The Reith Lectures 2004

Episodes

EpisodeTitleFirst
Broadcast
RepeatedComments
2004041420040417

Nobel Prize winning poet and playwright Wole Soyinka argues that we are living in a new 'climate of fear' and examines the challenge this presents to democracy.

2/5. Power and Freedom: What motivates those who seek to supplant our freedom with fear?

From the School of Oriental and African Studies, London.

2004042120040424

3/5. The Rhetoric that Blinds and Binds.

Wole Soyinka examines the power of language, and argues that the way we speak and the slogans with which we describe the world can limit and distort our actions. The language of religious fanaticism and jargon of political correctness can both prove to be deadly.

2004042120040428

5/5. I Am Right, You Are Dead: Wole Soyinka delivers the Reith Lectures 2004. The final talk focuses on the most dangerous being on earth - the fanatic. [Rpt of Wed 8.00pm]

2004050520040508

5/5. I Am Right, You Are Dead: Wole Soyinka delivers the Reith Lectures 2004. The final talk focuses on the most dangerous being on earth - the fanatic. [Rpt of Wed 8.00pm]

5/5. I Am Right, You Are Dead: Wole Soyinka delivers the Reith Lectures 2004. The final talk focuses on the most dangerous being on earth - the fanatic.

01The Changing Mask Of Fear2004032420040331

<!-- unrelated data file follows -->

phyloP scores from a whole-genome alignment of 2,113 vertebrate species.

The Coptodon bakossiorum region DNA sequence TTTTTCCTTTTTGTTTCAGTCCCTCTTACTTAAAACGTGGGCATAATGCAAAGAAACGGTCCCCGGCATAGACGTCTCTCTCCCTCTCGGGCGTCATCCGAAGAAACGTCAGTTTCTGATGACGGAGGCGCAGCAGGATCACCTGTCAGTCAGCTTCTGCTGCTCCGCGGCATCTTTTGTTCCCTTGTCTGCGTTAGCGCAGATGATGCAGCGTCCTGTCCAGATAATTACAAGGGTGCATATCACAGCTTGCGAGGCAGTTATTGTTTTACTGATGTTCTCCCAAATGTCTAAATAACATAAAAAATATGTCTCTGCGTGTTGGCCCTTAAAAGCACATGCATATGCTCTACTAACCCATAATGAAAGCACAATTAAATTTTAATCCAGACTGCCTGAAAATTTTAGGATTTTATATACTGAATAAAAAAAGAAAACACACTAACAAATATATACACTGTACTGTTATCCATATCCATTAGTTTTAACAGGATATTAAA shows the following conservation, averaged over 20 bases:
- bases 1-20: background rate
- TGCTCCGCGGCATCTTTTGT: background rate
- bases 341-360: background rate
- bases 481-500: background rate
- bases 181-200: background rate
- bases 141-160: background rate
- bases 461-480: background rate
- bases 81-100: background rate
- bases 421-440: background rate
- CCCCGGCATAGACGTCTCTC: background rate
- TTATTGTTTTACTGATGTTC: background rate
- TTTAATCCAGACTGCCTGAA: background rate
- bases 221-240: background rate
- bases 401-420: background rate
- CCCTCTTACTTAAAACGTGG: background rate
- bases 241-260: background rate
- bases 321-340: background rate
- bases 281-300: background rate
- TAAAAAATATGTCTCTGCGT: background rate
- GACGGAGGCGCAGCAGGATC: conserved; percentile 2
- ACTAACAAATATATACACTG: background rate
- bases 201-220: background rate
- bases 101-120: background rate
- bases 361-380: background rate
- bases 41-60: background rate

The anonymous power of the terrorist over the destiny of others. Nobel prize winning poet and playwright Wole Soyinka argues that we are living in a new "climate of fear" and examines the challenge this presents to democracy. Presented by Sue Lawley from the royal institution, London.

01The Changing Mask Of Fear2004032420040331

The anonymous power of the terrorist over the destiny of others. Nobel prize winning poet and playwright Wole Soyinka argues that we are living in a new climate of fear and examines the challenge this presents to democracy. Presented by Sue Lawley from the royal institution, London.

03The Rhetoric That Blinds And Binds2004042120040424

Wole Soyinka examines the power of language, and argues that the way we speak and the slogans with which we describe the world can limit and distort our actions. The language of religious fanaticism and jargon of political correctness can both prove to be deadly.